“The tribe has spoken.” With these four words, Jeff Probst has established himself as one of the most committed and instantly recognisable figures on American television, where he has served as the host of Survivor – the big daddy of competitive reality television – for over ten years. Though a natural when it comes to hosting the show, and navigating its often labyrinthine unscripted plot twists, Probst actually started out as an aspiring screenwriter, and had penned a number of scripts over the years, even starting a weekend writers’ unit where he would swap screenplays with fellow aspiring writers. He had his first screenplay, Finder’s Fee – the story of a flat-and-busted twentysomething who finds a winning lottery ticket worth $3 million, and has to decide what to do – in development before he broke out with Survivor. “There’s a natural assumption that because I’m now the host of a popular show that I suddenly got this movie dropped in my lap,” Probst told Salon in 2002. “But I’d actually been writing since 1994, and my goal was – and still is – to write first, direct my own stuff whenever possible, and control my own creative destiny. When I first started trying to get funding to get Finder’s Fee made, Survivor wasn’t even happening yet. The film’s producer said, ‘When I tell people who you are, I already have to tell them that you’re a first-time writer and director; I’m not going to tell them that you’re a TV host too.’ It was a big thing for me to hang on to directing at all, having no experience. And then when you tag it with, ‘He’s a television host’, people do think that you’re an idiot.” Far from it – though Finder’s Fee (starring James Earl Jones, Robert Forster and Ryan Reynolds) was far from being a hit, it was a more-than-solid debut from the ever likeable Jeff Probst. He followed Finder’s Fee with the equally little seen Kiss Me in 2014, and now seems to have temporarily voted his directing career off the proverbial island.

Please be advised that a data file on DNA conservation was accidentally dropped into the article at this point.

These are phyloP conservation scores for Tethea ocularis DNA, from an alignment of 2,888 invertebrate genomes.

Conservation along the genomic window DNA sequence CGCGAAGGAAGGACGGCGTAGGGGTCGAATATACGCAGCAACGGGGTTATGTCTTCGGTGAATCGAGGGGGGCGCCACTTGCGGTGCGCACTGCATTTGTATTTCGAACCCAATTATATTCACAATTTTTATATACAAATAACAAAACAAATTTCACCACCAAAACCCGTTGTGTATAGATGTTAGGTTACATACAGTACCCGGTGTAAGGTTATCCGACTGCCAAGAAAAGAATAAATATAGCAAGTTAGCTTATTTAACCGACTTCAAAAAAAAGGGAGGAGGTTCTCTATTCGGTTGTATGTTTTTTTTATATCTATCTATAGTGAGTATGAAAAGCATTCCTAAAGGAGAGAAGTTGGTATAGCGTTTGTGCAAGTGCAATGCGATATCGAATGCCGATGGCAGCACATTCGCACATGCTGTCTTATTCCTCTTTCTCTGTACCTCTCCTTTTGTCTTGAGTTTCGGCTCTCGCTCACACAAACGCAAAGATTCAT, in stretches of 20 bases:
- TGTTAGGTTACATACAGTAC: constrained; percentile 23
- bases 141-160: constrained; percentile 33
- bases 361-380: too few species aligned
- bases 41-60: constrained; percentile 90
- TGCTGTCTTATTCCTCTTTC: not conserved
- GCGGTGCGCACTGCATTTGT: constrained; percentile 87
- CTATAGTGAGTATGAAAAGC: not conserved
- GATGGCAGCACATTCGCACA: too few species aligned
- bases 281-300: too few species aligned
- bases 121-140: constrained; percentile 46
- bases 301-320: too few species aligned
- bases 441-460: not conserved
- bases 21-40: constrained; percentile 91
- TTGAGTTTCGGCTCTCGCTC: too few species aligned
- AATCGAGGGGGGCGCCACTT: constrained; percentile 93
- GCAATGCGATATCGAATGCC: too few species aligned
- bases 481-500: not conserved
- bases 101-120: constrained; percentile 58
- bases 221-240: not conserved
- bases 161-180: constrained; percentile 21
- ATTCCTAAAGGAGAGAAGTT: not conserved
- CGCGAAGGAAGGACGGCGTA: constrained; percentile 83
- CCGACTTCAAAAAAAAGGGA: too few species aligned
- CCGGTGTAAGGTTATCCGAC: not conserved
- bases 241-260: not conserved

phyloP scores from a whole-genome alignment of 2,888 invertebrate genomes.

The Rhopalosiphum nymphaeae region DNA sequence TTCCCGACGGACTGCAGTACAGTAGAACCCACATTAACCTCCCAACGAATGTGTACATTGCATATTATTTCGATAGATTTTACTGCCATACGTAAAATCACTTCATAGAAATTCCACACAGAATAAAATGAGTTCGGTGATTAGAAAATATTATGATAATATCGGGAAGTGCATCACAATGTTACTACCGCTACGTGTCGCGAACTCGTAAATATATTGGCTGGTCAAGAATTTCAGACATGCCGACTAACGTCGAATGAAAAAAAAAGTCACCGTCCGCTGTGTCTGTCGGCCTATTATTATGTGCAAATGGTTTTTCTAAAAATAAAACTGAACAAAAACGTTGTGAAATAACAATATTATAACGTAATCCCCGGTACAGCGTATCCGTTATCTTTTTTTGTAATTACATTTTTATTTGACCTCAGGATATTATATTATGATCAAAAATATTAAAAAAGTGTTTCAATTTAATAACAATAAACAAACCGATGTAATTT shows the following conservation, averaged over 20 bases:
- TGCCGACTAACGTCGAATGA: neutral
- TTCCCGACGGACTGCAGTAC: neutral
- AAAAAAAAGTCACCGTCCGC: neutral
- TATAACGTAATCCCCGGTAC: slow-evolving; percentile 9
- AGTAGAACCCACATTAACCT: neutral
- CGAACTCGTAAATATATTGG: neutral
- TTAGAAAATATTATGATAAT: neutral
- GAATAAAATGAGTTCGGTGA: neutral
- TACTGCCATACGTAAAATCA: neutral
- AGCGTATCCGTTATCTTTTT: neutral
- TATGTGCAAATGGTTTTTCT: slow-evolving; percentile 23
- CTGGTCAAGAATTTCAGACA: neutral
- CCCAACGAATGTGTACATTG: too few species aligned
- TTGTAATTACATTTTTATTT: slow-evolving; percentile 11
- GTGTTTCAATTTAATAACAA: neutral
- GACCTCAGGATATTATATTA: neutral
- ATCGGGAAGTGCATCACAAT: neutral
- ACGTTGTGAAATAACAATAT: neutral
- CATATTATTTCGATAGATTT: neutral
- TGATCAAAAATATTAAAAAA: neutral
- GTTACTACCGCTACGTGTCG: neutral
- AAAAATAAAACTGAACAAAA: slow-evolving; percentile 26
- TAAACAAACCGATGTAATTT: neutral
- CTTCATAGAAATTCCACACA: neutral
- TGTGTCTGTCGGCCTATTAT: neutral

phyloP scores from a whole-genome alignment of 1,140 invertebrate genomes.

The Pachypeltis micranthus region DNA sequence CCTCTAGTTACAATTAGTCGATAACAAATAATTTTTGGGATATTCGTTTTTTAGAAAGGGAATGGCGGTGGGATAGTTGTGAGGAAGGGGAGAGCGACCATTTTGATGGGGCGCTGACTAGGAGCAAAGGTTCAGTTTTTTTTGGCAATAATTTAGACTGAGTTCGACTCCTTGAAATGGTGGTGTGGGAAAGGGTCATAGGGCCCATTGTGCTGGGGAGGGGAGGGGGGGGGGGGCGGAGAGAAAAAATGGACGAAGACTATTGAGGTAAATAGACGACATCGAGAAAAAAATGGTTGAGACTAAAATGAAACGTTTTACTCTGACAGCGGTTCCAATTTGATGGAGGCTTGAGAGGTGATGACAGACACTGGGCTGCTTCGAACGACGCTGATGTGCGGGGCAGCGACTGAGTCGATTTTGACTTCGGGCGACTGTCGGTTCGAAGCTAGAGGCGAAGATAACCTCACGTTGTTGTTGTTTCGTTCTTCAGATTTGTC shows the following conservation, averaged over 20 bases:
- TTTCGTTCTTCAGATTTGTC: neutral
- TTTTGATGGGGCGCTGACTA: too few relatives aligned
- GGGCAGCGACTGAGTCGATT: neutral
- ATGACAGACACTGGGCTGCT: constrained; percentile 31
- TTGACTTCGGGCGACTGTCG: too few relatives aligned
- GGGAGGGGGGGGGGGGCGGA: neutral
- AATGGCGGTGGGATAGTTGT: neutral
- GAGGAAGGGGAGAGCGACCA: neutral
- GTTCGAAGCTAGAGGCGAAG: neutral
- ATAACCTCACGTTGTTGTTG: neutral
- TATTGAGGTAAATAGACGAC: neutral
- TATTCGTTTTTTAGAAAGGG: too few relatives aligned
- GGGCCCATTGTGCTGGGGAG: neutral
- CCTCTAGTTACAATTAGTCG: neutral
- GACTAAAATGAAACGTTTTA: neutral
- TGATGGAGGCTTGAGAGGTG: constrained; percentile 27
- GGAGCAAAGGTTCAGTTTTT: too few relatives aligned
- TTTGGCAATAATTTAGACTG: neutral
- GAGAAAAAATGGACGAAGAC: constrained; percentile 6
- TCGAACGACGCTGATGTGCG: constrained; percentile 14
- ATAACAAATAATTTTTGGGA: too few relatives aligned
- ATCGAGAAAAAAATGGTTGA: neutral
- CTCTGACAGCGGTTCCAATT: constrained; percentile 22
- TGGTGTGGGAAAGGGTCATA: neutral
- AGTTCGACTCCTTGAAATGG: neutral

In the mid-nineties, Texas-born fashion designer Tom Ford was anointed Creative Director of Gucci, one of the world’s most instantly recognisable and influential brands. After ten years with the company, Ford pushed Gucci’s sales figures from the millions into the billions, and by 2005 decided that the time was right to strike out on his own, with the creation of the Tom Ford brand. At the same time, this New York University graduate and one-time art history and architecture student also kick-started his own film production company, Fade To Black. “Because I’m a fashion designer, people sent me very superficial scripts,” Ford told FilmInk. “Nothing was speaking to me. I was looking for something to make as my first film. But first, I had to figure out what I wanted to say. I knew what I was as a fashion designer, but why would anyone want to see a Tom Ford movie?” Not content with just producing or developing films, Ford wanted to direct, and he finally settled on an adaptation of Christopher Isherwood’s novel, A Single Man, the sixties-set story of a gay college professor wracked with grief over the death of his young lover. “It spoke to me in a totally different way, being in midlife and reading a story about a man who can’t see his future,” Ford explains. “I had left Gucci. All of a sudden, I didn’t have a voice in contemporary culture.” The resulting 2010 film – featuring a brilliant lead performance by Colin Firth – was as stylish as it was emotionally affecting, and it instantly marked Tom Ford as a man with a very promising second career indeed.  “I hope that I’m lucky enough to be able to keep doing this every two or three years for the rest of my life. It’s something that I’m really serious about.” Tom Ford certainly seems to be on the right track. He followed up A Single Man with the equally acclaimed Nocturnal Animals in 2016.